This week I’ve learned a few things (always the mark of a good week in my book), the foremost of which is that I don’t know very much about C.

I expect this post will mostly result in comments such as “well, duh…” and the like :)

How I spent an afternoon chasing a star…

After a fairly relaxing bank holiday weekend, I came back to work on Tuesday to find myself in the position of needing a to write a library for a client to plug into their software and to have it ready by Friday.

Though I’d written some (very bad) C++ while at uni, I’ve fairly recently written a couple of very small utilities in C (the library they use is written in C and I fancied a challenge) and wanted to learn some more, so I chose C as the language to write in.

This afternoon, with the library and a small demo application written, I handed the code over to my colleague who’d promised to do all the necessary wrapping up to take my developed-in-linux code and produce a windows DLL from it. After a short while, he’d compiled the library and the demo, BUT… the demo app crashed every time.

At first, it looked like I’d forgotten to free() some malloc()ed memory. I had; but even after doing so, the code was still crashing in windows. The search continued for quite some time until I eventually found what was wrong.

There was an asterisk where there shouldn’t have been, FFS!

It turns out that I’d carried some pre-conceptions with me from my previous life as a Java developer and various other places. I’m so used to pretty much every language passing things around by value when the data is small (ints, chars, etc.) and by reference when it’s not (objects, etc.). I was completely unprepared for the fact that C deals only in values.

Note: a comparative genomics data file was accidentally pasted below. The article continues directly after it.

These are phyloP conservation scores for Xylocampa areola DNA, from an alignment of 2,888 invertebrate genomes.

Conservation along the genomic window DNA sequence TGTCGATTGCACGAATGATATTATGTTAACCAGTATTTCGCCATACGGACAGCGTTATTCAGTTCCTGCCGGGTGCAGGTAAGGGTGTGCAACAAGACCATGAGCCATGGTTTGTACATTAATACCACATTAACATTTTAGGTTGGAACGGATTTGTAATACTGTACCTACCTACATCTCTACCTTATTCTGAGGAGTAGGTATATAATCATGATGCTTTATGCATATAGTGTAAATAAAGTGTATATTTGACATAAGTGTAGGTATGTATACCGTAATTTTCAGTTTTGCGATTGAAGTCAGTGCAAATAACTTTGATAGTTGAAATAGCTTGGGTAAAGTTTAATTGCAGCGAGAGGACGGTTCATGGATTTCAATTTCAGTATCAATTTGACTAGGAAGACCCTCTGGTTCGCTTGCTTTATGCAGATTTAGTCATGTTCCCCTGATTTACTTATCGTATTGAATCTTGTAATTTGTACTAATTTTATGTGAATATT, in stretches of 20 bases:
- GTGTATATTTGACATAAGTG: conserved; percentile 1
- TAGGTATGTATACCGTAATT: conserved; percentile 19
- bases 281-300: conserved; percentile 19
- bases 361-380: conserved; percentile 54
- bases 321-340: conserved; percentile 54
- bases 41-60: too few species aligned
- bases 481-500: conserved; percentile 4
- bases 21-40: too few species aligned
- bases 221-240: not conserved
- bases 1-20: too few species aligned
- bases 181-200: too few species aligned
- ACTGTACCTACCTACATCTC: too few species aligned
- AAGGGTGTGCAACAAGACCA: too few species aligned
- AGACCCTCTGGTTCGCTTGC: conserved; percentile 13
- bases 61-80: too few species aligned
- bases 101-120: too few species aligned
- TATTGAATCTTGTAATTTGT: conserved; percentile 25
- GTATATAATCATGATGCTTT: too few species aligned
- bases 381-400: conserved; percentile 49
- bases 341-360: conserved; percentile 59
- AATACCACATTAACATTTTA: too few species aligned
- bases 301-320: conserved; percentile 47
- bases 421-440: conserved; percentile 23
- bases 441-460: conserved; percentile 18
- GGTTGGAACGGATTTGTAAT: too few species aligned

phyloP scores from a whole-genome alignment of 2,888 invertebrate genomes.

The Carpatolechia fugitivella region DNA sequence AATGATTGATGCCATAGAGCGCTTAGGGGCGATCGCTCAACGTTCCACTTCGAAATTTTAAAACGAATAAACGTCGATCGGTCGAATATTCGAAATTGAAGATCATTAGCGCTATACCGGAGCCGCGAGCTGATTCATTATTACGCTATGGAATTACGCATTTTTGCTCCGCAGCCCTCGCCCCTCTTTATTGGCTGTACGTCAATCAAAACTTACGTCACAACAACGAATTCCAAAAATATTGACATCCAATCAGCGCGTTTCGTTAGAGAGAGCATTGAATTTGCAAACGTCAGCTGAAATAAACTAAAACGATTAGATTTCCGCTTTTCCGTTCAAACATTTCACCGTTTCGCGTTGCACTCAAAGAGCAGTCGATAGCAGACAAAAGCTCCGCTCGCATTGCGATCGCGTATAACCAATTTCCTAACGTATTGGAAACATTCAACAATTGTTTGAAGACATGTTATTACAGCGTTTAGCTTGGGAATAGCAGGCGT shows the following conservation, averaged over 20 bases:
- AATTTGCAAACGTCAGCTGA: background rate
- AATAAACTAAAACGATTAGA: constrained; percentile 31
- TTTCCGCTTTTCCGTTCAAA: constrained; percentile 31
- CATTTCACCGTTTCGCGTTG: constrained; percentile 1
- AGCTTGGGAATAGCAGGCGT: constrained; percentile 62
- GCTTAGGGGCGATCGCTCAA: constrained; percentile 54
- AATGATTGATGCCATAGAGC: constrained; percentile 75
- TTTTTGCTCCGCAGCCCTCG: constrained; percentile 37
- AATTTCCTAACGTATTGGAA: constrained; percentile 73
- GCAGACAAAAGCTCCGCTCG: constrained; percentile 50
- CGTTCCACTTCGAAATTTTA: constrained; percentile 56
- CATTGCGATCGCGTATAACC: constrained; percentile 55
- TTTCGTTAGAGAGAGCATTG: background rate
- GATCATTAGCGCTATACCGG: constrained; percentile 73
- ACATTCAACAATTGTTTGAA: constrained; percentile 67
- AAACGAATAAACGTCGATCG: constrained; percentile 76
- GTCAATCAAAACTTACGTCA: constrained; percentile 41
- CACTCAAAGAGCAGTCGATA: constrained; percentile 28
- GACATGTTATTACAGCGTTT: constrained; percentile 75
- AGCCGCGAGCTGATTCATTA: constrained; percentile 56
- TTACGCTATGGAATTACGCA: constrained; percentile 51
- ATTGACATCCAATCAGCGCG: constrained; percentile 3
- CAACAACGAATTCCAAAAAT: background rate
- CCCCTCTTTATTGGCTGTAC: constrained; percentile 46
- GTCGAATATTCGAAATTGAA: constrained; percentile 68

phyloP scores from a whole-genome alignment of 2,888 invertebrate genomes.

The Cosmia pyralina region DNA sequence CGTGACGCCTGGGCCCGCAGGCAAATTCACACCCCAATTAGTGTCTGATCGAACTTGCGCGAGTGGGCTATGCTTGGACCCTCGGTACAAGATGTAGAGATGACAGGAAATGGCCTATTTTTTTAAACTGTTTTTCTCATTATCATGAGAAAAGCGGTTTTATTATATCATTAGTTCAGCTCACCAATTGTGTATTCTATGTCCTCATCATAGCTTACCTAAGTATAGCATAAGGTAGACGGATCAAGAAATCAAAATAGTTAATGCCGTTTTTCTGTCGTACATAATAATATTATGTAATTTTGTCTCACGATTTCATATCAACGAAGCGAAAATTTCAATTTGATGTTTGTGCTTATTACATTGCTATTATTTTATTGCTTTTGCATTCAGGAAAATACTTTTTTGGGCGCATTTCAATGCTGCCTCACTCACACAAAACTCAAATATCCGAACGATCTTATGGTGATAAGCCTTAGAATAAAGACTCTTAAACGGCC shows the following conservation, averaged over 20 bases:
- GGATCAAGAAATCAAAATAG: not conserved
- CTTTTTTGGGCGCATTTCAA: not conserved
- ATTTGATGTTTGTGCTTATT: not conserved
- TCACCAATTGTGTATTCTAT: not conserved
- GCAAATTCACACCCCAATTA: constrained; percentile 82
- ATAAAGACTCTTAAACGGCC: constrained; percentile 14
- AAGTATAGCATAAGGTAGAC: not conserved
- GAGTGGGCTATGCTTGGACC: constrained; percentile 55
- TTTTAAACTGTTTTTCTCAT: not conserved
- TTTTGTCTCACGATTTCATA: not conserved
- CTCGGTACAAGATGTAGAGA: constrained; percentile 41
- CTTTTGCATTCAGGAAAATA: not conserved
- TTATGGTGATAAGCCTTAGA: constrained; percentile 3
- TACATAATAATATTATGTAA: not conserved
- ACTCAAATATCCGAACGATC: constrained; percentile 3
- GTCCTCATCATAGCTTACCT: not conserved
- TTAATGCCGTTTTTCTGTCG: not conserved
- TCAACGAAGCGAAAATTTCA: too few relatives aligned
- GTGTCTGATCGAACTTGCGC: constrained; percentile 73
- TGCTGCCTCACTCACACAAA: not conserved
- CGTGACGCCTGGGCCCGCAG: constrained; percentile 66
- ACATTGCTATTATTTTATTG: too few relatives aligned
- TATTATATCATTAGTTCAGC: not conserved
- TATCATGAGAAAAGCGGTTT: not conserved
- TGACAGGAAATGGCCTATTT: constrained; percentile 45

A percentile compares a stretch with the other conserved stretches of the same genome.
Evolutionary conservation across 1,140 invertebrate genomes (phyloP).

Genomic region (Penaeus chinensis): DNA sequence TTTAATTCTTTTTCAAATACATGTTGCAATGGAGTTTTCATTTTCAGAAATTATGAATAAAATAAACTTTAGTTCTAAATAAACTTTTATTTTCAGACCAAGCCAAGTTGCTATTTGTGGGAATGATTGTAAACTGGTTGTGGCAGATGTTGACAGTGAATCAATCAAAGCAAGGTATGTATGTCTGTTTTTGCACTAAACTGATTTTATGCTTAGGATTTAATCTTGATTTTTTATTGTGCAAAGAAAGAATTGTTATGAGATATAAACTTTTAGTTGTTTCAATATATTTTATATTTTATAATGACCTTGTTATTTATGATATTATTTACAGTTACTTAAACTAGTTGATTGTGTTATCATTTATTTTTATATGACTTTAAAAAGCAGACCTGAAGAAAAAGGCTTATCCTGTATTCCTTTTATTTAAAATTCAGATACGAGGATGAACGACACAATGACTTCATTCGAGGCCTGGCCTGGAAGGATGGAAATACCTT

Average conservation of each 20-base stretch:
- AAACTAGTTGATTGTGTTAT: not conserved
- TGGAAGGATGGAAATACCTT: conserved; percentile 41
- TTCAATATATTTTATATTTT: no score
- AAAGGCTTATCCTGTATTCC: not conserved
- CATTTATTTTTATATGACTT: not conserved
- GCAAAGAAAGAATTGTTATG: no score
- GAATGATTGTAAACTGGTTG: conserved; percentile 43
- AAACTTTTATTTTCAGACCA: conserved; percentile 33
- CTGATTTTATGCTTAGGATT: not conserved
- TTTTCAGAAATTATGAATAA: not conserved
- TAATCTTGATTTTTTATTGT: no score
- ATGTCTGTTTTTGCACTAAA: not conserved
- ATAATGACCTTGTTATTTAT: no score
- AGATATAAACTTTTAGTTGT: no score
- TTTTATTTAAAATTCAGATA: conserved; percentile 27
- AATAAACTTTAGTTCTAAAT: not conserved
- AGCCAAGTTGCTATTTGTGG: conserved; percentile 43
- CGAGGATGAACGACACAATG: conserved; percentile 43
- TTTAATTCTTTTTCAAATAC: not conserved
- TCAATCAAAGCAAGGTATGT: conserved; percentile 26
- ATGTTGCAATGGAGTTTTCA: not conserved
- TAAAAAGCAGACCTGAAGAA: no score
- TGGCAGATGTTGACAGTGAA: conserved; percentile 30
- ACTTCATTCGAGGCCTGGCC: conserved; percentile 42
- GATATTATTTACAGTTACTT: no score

I’m not one of those who are scared of pointers, I’m quite comfortable with pointer arithmetic, allocating and freeing memory and the like. What I had was some code like this:

typedef struct {
    int a;
    int b;
} AB;

void do_some_stuff(int *a, int *b, int num_records, AB **out) {
    int i;
    AB ab[num_records];

    for(i=0; i<num_records; i++) {
        ab[i].a = a[i];
        ab[i].b = b[i];

    *out = ab;

void get_stuff() {
    int a[2] = {1, 2};
    int b[2] = {3, 4};

    AB *ab;

    do_some_stuff(a, b, 2, &ab);

    // Do some stuff with ab;

Although the real code actually did useful things :P

After handing the code over however, it transpired that MSVC doesn’t support all of C99 (why pick a standard and implement part of it?!) specifically, variable-length arrays; so the AB ab[num_records] line had to go.

Here’s where my preconception came in:

So, I want to allocate space for an array of these structs…

Ok, so structs are kinda like objects…

That array will be an array of pointers to those then, yep…

So that array declaration became AB *ab = malloc(sizeof(AB*) * num_records) and a corresponding free(ab) in get_stuff().

Yep, nothing in C is a reference unless you really, really say it is. Arrays of structs are just like arrays of any other type: a sequence of those things laid end to end in memory. sizeof(AB*) needed to be sizeof(AB) and that was it.

The. Entire. Afternoon.

Consider that my lesson learned.

Luckily, I seem to have ended up quite fond of C, pleasantly more aware of how it works, and quite keen to write some more.